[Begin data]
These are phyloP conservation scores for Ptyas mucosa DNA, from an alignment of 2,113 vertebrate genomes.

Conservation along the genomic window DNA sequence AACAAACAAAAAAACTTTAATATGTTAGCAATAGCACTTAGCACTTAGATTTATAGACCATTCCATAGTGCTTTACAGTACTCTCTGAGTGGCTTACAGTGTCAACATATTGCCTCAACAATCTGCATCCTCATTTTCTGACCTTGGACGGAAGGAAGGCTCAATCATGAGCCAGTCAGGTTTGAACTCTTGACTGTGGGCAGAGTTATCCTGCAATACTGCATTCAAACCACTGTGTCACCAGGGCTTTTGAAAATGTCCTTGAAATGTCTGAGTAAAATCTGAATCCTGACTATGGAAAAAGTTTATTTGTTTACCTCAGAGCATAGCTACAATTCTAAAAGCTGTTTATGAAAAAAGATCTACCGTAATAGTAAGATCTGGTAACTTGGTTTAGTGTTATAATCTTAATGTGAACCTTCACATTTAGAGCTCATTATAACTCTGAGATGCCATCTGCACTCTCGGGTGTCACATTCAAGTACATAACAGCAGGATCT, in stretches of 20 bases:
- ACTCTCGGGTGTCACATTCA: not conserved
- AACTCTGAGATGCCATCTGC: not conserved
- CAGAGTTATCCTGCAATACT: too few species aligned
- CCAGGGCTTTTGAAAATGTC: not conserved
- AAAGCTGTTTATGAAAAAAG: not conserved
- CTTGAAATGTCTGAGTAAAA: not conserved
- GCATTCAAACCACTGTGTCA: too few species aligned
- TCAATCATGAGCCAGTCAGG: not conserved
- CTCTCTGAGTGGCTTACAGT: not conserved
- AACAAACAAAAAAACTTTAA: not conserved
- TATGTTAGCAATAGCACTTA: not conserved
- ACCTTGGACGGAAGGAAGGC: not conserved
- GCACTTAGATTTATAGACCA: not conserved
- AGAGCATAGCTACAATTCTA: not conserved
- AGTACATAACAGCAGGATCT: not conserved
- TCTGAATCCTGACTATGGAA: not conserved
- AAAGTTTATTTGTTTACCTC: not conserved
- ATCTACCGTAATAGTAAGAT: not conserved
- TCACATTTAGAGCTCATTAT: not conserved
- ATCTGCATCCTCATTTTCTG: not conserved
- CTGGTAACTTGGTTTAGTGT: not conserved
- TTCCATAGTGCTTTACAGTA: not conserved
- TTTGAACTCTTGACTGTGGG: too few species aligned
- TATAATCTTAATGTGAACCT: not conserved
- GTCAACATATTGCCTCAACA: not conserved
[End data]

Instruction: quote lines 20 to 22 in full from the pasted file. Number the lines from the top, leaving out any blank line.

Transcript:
- ATCTACCGTAATAGTAAGAT: not conserved
- TCACATTTAGAGCTCATTAT: not conserved
- ATCTGCATCCTCATTTTCTG: not conserved